With 2005's Project Gotham Racing 3, Bizarre Creations ushered in a new era of racing on the Xbox 360 with a game that continued the long-standing quality of its Project Gotham series with amazing graphics and extensive online options. Here we are, two years later, and Bizarre has turned in the fourth game in the PGR series, one that opens up the vehicles list a bit and adds to the online fun, yet still follows the tried-and-true PGR formula. In short, Project Gotham Racing 4 continues the series' tradition of brilliant visuals and fun gameplay, and adds to the list with new rides and weather effects that must be driven to be believed.
Racing in the wet, in Shanghai, on two wheels: Welcome to PGR 4.
Weather abounds in Project Gotham Racing 4. In fact, along with motorcycles (more on them in a bit), weather is one of the biggest additions to PGR 4's gameplay. Dense fog, ice and snow, and, of course, lots and lots of rain are examples of the variety of weather conditions you find yourself driving through, and each affects your vehicle in a different way. The most successful weather implementation in the game is the rain effects.
Visually, it's stunning; rain droplets bounce off the hood of your car, or your windshield when driving in first person view, and they'll collect into pools of standing water that become a hydroplaning nightmare for your car or motorbike. In fact, pools of water strategically placed in the optimum braking zones are part and parcel of the tracks the Bizarre crew has carved from real-life locales such as Tokyo, Shanghai, and New York City. Find a way to brake early, or deal with the consequences of slamming your car into a wall after surfing across the water. The water effects in PGR 4 are entirely convincing, while the snow and ice effects are slightly less so--only in a video game would you attempt a lap of the ice-laden NÃ¼rburgring in an Enzo Ferrari and make it across the finish line in one piece--and typically pose a serious challenge for your throttle control skills.
While the game's weather effects are often simlike, PGR 4's car handling still treads the fine line between arcade approachability and simulation depth. You can hop into a car right away in the game and begin turning laps without fear of spinning out or locking your brakes in a tight turn. It also helps that the car list is more varied than the "all exotics, all the time" roster of PGR 3. This time around, the list has opened up a bit more to include everything from the pokey Mini Cooper S to F1 replicas, and even a pickup truck. Certainly at the highest classification, PGR 4's car list is as exotic as it comes; it's nice, however, that the roster includes a more representative sample of low-end models this time around. As in the past, the game doesn't feature vehicular damage beyond the merely cosmetic.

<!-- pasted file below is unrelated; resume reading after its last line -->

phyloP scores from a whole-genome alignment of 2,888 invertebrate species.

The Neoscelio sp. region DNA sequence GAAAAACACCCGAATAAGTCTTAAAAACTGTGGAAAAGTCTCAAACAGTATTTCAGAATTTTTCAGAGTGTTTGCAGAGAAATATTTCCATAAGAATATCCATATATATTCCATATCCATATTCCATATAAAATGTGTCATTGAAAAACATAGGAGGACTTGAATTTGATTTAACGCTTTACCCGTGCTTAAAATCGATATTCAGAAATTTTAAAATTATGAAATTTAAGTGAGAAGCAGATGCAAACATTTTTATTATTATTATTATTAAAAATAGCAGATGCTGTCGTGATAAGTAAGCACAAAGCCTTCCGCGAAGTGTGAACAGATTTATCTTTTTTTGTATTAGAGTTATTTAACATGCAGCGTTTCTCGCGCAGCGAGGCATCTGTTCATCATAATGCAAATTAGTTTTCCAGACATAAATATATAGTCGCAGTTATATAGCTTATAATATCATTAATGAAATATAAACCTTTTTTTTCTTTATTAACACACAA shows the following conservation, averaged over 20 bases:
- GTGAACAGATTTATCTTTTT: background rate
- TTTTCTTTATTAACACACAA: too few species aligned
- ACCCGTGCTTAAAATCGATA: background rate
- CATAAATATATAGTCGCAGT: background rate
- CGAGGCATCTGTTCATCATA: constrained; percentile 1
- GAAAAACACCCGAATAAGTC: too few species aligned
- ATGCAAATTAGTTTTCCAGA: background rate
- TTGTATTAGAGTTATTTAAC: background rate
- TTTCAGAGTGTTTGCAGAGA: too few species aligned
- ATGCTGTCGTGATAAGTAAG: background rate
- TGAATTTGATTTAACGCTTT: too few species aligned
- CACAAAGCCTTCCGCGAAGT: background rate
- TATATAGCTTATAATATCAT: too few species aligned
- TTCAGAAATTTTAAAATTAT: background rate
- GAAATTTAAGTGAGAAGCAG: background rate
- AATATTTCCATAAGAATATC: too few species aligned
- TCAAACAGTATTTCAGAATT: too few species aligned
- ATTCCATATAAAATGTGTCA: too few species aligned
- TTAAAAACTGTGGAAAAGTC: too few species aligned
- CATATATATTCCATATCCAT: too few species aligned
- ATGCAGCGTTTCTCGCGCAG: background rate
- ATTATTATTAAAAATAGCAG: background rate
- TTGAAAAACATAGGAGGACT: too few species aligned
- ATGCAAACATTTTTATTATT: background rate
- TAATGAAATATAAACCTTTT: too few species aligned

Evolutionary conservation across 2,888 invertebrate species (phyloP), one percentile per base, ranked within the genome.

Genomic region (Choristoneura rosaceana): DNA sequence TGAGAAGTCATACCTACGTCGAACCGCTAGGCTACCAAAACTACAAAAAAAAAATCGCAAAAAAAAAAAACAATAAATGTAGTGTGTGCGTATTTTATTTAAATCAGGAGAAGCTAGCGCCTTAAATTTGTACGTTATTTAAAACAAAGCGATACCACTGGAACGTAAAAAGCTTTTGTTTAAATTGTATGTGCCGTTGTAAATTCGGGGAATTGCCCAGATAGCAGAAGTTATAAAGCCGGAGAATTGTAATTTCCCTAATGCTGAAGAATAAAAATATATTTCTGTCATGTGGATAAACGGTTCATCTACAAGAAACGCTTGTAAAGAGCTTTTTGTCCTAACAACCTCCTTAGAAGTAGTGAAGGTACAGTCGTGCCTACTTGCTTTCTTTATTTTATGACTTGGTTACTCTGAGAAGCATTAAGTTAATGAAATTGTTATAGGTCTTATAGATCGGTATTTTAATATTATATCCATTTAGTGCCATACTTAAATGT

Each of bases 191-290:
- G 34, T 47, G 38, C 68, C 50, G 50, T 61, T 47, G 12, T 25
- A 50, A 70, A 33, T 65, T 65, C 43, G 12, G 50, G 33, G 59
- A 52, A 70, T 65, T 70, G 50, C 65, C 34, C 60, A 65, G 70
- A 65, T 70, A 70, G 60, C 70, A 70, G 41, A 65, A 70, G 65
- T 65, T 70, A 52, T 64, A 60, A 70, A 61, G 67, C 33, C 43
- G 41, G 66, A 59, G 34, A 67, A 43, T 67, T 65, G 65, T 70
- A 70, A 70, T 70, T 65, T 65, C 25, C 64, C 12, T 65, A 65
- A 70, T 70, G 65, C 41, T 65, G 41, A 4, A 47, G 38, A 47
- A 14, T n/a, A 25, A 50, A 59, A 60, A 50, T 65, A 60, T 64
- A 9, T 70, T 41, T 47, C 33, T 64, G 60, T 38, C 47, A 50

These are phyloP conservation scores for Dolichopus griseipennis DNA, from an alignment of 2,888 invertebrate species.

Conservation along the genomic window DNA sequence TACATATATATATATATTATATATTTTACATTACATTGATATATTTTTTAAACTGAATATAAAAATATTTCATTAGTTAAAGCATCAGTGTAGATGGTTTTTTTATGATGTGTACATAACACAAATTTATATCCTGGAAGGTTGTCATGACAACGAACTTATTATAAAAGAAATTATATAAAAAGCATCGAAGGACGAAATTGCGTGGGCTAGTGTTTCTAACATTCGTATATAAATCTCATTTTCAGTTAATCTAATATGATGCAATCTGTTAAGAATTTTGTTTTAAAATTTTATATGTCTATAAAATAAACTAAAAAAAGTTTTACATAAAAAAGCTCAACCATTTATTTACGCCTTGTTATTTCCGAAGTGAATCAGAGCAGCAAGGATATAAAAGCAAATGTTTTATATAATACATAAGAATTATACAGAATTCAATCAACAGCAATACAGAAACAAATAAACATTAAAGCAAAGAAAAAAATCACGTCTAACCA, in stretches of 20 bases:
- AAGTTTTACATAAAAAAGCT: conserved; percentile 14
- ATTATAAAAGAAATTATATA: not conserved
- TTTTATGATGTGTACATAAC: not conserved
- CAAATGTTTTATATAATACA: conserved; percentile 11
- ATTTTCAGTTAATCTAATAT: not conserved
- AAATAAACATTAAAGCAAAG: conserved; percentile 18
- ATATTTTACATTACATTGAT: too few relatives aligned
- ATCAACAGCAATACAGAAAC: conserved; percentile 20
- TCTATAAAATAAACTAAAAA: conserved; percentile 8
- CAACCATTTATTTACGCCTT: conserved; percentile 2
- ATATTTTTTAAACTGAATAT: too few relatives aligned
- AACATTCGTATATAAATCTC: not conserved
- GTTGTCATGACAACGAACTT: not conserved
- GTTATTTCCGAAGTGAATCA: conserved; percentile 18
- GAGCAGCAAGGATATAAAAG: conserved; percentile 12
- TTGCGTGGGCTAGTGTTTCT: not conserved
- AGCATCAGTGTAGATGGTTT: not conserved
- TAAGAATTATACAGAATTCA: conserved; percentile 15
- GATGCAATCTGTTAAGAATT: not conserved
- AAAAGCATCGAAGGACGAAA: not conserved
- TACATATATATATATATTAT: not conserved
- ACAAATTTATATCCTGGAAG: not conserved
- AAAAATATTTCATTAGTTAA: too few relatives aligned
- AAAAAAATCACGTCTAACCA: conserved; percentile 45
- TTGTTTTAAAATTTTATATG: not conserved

Then there are the motorcycles, which make their series debut here. As with the car list, the two-wheeled choices include everything from the relatively modest Buell RR 1200 to the frighteningly powerful MV Augusta F4 Senna. When it comes to handling, the motorcycles in PGR 4 have their ups and downs. Bikes are extremely easy to drive--there's no split between front and rear brakes to worry about--and it's tougher than you might think to get yourself thrown from the saddle. Toss in the fact that bikes are extremely quick off the starting line (due to their power/weight ratio) and that kudos--the in-game currency you earn as a result of stylish driving in the PGR series--are typically easier to rack up on a bike than in a car (thanks to endos, wheelies, and a responsive drift model), and motorcycles seem almost overpowered.
True, the fastest cars in the game will typically be quicker than the bikes but, in our experience, if you can grab an early lead in PGR 4 on two wheels and can maintain some consistency in your laps, you'll be awfully tough to beat. Bikes have their control quirks; for instance, when coming out of a turn, you'll want to let go of the analog stick in order to bring yourself back up smoothly, as manually bringing your rider upright can result in serious overcorrection errors. But for the most part bikes aren't much of a challenge and, as a result, aren't really as fun as we were hoping.